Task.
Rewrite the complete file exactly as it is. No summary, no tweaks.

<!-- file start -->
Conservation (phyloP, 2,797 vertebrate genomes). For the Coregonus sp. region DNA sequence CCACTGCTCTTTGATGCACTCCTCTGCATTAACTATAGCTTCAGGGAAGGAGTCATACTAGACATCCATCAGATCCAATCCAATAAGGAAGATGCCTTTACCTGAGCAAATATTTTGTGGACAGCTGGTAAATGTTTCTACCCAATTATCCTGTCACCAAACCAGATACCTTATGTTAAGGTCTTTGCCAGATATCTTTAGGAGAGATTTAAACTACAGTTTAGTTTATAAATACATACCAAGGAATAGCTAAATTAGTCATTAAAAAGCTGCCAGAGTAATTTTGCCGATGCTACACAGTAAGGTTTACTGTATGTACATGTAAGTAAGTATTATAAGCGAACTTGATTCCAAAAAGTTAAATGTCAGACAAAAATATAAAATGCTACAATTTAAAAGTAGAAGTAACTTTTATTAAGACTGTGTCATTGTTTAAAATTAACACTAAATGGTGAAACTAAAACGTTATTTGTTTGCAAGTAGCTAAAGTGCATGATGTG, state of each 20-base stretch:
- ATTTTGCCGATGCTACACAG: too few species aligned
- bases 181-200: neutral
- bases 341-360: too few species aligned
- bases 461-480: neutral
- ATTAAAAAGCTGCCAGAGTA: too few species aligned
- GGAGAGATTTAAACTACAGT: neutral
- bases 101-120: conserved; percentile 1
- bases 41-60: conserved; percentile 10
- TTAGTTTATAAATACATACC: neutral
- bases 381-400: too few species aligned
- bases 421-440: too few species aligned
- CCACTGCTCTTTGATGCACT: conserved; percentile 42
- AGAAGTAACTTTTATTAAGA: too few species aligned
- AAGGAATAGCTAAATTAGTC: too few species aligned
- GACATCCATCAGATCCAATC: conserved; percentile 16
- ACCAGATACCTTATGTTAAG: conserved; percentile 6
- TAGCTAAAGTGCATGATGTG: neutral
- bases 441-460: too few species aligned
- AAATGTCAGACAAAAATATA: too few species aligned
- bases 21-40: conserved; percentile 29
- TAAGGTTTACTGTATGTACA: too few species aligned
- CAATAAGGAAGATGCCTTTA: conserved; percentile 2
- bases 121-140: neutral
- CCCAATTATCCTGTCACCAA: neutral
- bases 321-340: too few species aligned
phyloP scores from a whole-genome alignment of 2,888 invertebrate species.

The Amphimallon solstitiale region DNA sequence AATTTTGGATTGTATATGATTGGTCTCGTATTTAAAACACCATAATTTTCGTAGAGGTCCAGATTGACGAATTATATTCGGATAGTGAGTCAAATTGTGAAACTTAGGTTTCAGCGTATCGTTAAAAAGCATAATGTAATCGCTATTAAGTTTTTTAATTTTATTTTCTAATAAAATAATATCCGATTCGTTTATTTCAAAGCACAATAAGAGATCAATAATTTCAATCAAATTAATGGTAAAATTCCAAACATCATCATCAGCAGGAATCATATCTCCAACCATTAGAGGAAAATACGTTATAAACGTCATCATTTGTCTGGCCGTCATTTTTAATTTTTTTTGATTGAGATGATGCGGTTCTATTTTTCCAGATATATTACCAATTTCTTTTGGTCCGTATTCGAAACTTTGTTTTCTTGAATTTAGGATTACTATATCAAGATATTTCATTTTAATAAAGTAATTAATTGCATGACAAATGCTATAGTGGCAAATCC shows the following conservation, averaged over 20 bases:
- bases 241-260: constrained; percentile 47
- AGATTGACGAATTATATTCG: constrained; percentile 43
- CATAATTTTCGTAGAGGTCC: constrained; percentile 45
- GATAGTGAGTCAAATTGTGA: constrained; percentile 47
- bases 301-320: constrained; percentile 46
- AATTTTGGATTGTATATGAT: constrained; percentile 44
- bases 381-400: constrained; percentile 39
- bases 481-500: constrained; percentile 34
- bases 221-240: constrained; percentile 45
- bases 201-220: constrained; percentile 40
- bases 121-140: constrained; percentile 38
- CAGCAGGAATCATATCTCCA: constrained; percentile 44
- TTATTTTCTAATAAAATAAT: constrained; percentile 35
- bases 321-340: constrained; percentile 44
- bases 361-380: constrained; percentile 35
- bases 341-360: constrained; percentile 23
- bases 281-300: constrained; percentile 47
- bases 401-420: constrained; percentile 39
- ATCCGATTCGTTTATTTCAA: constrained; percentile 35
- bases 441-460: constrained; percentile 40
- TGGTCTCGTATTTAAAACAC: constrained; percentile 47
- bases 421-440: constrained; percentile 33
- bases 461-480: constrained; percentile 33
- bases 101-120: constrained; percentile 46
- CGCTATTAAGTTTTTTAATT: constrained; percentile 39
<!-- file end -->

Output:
Conservation (phyloP, 2,797 vertebrate genomes). For the Coregonus sp. region DNA sequence CCACTGCTCTTTGATGCACTCCTCTGCATTAACTATAGCTTCAGGGAAGGAGTCATACTAGACATCCATCAGATCCAATCCAATAAGGAAGATGCCTTTACCTGAGCAAATATTTTGTGGACAGCTGGTAAATGTTTCTACCCAATTATCCTGTCACCAAACCAGATACCTTATGTTAAGGTCTTTGCCAGATATCTTTAGGAGAGATTTAAACTACAGTTTAGTTTATAAATACATACCAAGGAATAGCTAAATTAGTCATTAAAAAGCTGCCAGAGTAATTTTGCCGATGCTACACAGTAAGGTTTACTGTATGTACATGTAAGTAAGTATTATAAGCGAACTTGATTCCAAAAAGTTAAATGTCAGACAAAAATATAAAATGCTACAATTTAAAAGTAGAAGTAACTTTTATTAAGACTGTGTCATTGTTTAAAATTAACACTAAATGGTGAAACTAAAACGTTATTTGTTTGCAAGTAGCTAAAGTGCATGATGTG, state of each 20-base stretch:
- ATTTTGCCGATGCTACACAG: too few species aligned
- bases 181-200: neutral
- bases 341-360: too few species aligned
- bases 461-480: neutral
- ATTAAAAAGCTGCCAGAGTA: too few species aligned
- GGAGAGATTTAAACTACAGT: neutral
- bases 101-120: conserved; percentile 1
- bases 41-60: conserved; percentile 10
- TTAGTTTATAAATACATACC: neutral
- bases 381-400: too few species aligned
- bases 421-440: too few species aligned
- CCACTGCTCTTTGATGCACT: conserved; percentile 42
- AGAAGTAACTTTTATTAAGA: too few species aligned
- AAGGAATAGCTAAATTAGTC: too few species aligned
- GACATCCATCAGATCCAATC: conserved; percentile 16
- ACCAGATACCTTATGTTAAG: conserved; percentile 6
- TAGCTAAAGTGCATGATGTG: neutral
- bases 441-460: too few species aligned
- AAATGTCAGACAAAAATATA: too few species aligned
- bases 21-40: conserved; percentile 29
- TAAGGTTTACTGTATGTACA: too few species aligned
- CAATAAGGAAGATGCCTTTA: conserved; percentile 2
- bases 121-140: neutral
- CCCAATTATCCTGTCACCAA: neutral
- bases 321-340: too few species aligned
phyloP scores from a whole-genome alignment of 2,888 invertebrate species.

The Amphimallon solstitiale region DNA sequence AATTTTGGATTGTATATGATTGGTCTCGTATTTAAAACACCATAATTTTCGTAGAGGTCCAGATTGACGAATTATATTCGGATAGTGAGTCAAATTGTGAAACTTAGGTTTCAGCGTATCGTTAAAAAGCATAATGTAATCGCTATTAAGTTTTTTAATTTTATTTTCTAATAAAATAATATCCGATTCGTTTATTTCAAAGCACAATAAGAGATCAATAATTTCAATCAAATTAATGGTAAAATTCCAAACATCATCATCAGCAGGAATCATATCTCCAACCATTAGAGGAAAATACGTTATAAACGTCATCATTTGTCTGGCCGTCATTTTTAATTTTTTTTGATTGAGATGATGCGGTTCTATTTTTCCAGATATATTACCAATTTCTTTTGGTCCGTATTCGAAACTTTGTTTTCTTGAATTTAGGATTACTATATCAAGATATTTCATTTTAATAAAGTAATTAATTGCATGACAAATGCTATAGTGGCAAATCC shows the following conservation, averaged over 20 bases:
- bases 241-260: constrained; percentile 47
- AGATTGACGAATTATATTCG: constrained; percentile 43
- CATAATTTTCGTAGAGGTCC: constrained; percentile 45
- GATAGTGAGTCAAATTGTGA: constrained; percentile 47
- bases 301-320: constrained; percentile 46
- AATTTTGGATTGTATATGAT: constrained; percentile 44
- bases 381-400: constrained; percentile 39
- bases 481-500: constrained; percentile 34
- bases 221-240: constrained; percentile 45
- bases 201-220: constrained; percentile 40
- bases 121-140: constrained; percentile 38
- CAGCAGGAATCATATCTCCA: constrained; percentile 44
- TTATTTTCTAATAAAATAAT: constrained; percentile 35
- bases 321-340: constrained; percentile 44
- bases 361-380: constrained; percentile 35
- bases 341-360: constrained; percentile 23
- bases 281-300: constrained; percentile 47
- bases 401-420: constrained; percentile 39
- ATCCGATTCGTTTATTTCAA: constrained; percentile 35
- bases 441-460: constrained; percentile 40
- TGGTCTCGTATTTAAAACAC: constrained; percentile 47
- bases 421-440: constrained; percentile 33
- bases 461-480: constrained; percentile 33
- bases 101-120: constrained; percentile 46
- CGCTATTAAGTTTTTTAATT: constrained; percentile 39